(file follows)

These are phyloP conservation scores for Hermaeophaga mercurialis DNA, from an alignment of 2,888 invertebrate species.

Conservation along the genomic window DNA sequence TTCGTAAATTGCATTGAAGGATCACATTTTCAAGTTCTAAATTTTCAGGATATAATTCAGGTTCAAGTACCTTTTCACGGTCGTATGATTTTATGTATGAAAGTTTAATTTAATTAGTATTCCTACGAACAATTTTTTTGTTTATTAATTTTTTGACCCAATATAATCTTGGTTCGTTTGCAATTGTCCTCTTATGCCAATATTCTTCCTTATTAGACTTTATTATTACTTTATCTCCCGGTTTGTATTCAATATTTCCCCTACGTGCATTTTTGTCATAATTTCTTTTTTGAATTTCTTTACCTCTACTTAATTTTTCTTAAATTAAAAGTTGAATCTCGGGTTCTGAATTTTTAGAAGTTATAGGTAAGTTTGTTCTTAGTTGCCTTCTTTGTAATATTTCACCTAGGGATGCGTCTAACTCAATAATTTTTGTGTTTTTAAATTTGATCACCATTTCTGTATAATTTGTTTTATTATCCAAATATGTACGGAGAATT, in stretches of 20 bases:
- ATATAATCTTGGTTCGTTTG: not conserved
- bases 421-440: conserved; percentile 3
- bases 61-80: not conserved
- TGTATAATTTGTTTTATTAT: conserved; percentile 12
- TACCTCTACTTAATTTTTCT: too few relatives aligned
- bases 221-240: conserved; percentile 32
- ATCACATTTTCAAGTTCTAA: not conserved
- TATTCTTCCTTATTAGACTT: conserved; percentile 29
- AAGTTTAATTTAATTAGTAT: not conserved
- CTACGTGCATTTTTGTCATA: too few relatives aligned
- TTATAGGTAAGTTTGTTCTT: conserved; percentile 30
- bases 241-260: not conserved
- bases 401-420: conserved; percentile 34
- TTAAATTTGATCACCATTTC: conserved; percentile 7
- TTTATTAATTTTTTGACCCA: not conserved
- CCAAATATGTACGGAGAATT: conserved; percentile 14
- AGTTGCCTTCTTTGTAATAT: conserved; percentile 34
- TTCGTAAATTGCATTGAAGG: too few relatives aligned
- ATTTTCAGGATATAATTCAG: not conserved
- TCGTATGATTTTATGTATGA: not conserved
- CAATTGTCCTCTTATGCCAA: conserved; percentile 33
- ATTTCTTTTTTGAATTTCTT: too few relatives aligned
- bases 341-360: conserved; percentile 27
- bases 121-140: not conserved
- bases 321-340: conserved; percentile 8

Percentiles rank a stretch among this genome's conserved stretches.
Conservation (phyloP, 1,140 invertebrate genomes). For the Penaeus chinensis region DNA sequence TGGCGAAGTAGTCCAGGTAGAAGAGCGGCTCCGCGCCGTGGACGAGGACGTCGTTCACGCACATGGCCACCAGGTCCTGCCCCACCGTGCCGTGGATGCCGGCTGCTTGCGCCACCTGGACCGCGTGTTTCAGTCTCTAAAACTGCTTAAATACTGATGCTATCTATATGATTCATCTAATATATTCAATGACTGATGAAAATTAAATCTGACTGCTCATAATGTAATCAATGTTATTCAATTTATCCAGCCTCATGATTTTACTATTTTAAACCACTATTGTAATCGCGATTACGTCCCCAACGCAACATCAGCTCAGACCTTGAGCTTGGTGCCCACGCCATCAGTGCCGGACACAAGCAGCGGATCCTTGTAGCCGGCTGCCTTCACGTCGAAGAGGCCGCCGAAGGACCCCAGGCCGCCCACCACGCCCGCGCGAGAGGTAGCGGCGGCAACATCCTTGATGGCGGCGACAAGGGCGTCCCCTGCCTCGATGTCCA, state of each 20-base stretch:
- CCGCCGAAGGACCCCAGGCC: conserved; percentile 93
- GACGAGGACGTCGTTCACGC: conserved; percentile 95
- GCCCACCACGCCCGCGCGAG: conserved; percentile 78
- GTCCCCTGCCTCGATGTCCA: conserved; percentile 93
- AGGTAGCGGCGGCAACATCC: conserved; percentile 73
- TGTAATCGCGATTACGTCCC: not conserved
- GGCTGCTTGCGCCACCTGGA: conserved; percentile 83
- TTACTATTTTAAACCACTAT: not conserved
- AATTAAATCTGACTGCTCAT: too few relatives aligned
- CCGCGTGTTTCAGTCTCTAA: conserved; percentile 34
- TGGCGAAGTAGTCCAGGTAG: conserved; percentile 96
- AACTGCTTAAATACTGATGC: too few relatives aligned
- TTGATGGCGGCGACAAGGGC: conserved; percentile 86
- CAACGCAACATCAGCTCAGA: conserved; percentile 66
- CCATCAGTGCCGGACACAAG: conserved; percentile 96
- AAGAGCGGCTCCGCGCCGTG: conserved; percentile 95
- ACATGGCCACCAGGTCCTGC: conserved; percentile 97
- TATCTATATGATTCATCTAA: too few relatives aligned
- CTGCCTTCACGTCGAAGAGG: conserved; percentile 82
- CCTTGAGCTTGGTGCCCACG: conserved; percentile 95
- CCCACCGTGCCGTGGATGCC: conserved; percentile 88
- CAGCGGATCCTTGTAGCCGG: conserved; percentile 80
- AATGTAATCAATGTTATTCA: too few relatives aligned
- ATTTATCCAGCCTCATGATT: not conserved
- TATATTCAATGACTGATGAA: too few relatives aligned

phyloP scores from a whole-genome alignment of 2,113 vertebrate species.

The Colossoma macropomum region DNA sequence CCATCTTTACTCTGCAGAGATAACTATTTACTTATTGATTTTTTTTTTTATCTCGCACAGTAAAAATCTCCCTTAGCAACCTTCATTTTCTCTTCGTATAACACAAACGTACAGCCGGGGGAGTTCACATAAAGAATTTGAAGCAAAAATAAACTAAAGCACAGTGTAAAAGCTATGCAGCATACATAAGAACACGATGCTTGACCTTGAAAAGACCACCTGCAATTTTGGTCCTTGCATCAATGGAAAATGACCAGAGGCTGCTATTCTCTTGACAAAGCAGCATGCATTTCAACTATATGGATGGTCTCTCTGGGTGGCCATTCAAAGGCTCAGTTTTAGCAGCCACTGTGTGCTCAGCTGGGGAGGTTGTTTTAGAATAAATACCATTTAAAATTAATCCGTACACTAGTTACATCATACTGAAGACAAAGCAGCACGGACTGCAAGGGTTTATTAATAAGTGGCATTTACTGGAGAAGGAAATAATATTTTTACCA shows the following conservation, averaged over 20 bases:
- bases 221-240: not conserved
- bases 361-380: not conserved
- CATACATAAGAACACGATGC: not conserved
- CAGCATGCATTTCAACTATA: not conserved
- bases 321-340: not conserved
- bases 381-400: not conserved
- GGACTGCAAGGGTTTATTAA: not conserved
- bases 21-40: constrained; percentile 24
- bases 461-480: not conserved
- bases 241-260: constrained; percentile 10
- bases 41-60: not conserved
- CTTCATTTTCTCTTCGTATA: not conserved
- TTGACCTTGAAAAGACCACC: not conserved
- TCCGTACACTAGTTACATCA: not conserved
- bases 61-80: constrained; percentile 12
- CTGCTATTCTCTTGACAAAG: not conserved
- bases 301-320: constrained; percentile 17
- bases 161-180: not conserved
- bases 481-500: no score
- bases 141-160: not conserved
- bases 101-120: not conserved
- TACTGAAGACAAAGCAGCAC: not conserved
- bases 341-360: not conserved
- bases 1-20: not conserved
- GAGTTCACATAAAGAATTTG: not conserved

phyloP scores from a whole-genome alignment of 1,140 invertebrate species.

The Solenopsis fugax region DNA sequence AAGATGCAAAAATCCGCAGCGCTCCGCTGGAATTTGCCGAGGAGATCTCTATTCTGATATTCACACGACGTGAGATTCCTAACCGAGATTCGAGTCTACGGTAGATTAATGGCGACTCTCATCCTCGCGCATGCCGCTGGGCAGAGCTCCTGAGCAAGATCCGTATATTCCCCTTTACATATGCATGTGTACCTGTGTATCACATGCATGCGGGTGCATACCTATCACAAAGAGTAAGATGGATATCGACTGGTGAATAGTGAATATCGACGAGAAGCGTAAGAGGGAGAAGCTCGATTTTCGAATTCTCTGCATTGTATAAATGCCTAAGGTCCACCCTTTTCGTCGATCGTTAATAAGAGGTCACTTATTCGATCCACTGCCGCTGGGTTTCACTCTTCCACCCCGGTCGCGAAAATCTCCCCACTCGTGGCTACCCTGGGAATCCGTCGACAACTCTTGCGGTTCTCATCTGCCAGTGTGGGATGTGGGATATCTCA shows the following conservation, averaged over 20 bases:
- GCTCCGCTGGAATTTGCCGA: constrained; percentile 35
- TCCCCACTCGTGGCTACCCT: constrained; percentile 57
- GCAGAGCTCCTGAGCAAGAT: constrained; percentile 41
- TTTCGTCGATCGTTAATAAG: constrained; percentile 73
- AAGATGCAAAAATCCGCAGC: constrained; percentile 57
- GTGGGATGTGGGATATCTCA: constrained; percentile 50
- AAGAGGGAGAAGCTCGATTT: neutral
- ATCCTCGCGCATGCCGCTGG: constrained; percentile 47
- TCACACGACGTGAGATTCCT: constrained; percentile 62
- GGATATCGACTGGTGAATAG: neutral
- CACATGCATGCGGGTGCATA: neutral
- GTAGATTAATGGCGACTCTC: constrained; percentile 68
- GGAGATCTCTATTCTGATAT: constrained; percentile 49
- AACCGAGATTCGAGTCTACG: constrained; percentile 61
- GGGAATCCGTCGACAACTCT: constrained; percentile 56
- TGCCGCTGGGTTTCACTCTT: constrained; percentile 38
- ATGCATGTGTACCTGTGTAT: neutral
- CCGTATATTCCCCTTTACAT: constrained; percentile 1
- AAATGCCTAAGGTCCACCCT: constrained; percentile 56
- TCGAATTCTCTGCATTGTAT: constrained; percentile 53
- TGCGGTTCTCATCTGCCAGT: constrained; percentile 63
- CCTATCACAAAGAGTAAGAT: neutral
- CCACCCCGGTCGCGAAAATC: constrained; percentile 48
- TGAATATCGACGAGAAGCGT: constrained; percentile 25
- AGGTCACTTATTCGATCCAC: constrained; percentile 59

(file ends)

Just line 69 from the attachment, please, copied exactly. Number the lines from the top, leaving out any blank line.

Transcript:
- TTGACCTTGAAAAGACCACC: not conserved